Twists: The terrifying opening featuring two men ageing to death is a memorable sign of the terrors to come. The TARDIS is pulled to the planet by a terrifying force but is too tired to fight it and the Doctor has to switch off all her systems to stop her tearing herself apart. The war being raged as an extremely unusual one with accelerated and decelerated time zones. The timepiece airlock is ingenious. The first glimpse of the time capsule is vivid, a forbidding globe poised over a maw of a pit. The first time dive is skilfully executed, with events spiralling horribly out of control. 26 people are executed when they are found to have Anachrophobia but they were well within their budget!! When the Doctor and Fitz go on a time dive, the capsule clangs and rocks as something tries to get inside. Unbelievably, the officious Mistletoe orders Bishop thrown in with the infected to see how virulent Anachrophobia is and says, “You there, be a good fellow and move nearer the soldiers, will you?” In a truly horrific sequence Lane attempts to slash her wrists open only to find coils, springs, cogs and wheels nestling inside. The ‘regrets’ which turn the soldiers in clock people are all disturbing, Norton hitting his girlfriend, Bragg’s denial of his homosexuality, Lane slitting her wrists… The Doctor cuts open Bishop’s chest to reveal a pendulum swinging inside! The zombie clock people, gliding through the base tick tocking, are really eerie. Shaw shoots Lane in the (clock) face and it shatters, bloody pulp spilling out (that is horrible). The Doctor’s plan to kill the clock people with mustard gas is very clever but sickening, they keep trying to turn time back and avoid their deaths and end up repeating them over and over…skin blistering, faces shattering, blood and phlegm spitting out. Shaw is ousted as a defaulter agent, trying to get a victim of the disease to the enemy camp so they can use it as a weapon. Station One is an expressionistic nightmare, everybody going about their usual business, shopping, playing at school, working in factories but all silently with clock faces. The decision makes behind the war a revealed to be robots left here four centuries ago. The war has been deliberately prolonged, the actuaries controlling both sides and reaping the profits. Unfortunately they cannot remember what the purpose of prolonging the war to a point of exhaustion of all assets is and the time travel experiments were set up so that Hammond (an android) could go back in time and discover the truth of matters. Brilliantly, the Doctor is dragged back through his past few adventures (Hope, Mad Dogs…) until he is confronted with his heart surgery and offered to stop it ever happening. Ingeniously the Doctor stops the clock people by destroying their power source, travelling back to the past and setting an explosive to detonate in the present, thus not changing his own personal timeline. In a knife in the gut twist Sabbath is revealed to be Mistletoe and to have been using the Doctor all along. His associates have been in conflict with the clock people so Sabbath set up a situation where they would appear to be invading (when they were in fact evacuating) and the Doctor would have to destroy them. His masters now have full control of the time continuum.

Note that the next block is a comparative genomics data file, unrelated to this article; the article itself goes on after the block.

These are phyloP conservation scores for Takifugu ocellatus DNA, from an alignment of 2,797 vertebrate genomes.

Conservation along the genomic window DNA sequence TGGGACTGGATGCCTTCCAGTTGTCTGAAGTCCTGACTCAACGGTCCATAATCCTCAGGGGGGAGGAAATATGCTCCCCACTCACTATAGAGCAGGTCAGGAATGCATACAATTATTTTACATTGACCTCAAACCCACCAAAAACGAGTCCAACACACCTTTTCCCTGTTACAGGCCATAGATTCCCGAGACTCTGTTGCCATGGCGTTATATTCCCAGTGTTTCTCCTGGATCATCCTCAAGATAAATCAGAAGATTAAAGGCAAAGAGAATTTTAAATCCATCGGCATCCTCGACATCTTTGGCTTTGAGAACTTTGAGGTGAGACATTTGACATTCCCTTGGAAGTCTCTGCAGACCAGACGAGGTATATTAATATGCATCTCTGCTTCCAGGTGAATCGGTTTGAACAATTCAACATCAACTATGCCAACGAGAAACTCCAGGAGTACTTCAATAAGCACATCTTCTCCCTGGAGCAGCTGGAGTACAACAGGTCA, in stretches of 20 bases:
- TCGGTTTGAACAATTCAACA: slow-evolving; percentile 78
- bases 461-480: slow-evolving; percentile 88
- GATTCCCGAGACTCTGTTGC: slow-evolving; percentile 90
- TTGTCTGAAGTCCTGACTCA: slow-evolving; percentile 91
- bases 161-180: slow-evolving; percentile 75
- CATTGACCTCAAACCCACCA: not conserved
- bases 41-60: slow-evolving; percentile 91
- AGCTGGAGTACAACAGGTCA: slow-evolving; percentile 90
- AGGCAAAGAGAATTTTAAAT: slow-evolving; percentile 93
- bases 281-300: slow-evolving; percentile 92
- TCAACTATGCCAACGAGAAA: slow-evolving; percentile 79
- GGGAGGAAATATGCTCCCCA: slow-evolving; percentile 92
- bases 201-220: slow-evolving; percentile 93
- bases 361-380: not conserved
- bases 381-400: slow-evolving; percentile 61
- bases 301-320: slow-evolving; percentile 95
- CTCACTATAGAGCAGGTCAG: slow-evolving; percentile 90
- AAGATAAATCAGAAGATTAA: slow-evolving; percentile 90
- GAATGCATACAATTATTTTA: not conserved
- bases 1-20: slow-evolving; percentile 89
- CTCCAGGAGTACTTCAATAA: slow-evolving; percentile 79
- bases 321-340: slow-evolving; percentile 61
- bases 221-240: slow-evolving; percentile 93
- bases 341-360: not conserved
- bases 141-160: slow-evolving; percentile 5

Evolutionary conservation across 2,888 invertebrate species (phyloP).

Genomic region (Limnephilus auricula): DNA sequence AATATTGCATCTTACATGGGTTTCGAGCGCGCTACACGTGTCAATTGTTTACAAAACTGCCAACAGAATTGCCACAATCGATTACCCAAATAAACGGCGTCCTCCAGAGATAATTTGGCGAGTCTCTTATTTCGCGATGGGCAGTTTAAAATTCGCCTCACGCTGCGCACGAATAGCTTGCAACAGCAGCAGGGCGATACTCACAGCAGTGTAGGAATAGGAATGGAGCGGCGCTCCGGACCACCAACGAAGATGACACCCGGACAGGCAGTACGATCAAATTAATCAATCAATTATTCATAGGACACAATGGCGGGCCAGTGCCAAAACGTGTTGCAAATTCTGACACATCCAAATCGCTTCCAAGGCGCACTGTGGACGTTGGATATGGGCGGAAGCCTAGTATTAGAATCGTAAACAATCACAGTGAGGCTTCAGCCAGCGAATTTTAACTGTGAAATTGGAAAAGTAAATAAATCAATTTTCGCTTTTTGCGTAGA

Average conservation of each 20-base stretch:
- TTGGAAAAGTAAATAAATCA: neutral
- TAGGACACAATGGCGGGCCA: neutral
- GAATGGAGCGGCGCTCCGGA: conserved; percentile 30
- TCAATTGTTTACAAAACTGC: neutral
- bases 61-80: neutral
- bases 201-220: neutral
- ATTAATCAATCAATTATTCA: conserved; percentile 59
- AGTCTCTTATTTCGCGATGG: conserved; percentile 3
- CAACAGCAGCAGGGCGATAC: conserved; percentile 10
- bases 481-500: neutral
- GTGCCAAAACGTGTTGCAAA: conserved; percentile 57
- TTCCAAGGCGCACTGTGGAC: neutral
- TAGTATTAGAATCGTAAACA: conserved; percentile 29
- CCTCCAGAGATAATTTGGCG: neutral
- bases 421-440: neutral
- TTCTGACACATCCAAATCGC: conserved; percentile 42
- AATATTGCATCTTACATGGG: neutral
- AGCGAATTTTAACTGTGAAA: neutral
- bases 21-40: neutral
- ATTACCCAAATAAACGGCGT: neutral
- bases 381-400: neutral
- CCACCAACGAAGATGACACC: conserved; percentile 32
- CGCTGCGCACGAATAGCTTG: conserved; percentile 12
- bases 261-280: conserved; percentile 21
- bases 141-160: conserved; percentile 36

Funny bits: Fitz walks from the TARDIS and finds himself in a snowy forest and declares they are in Narnia!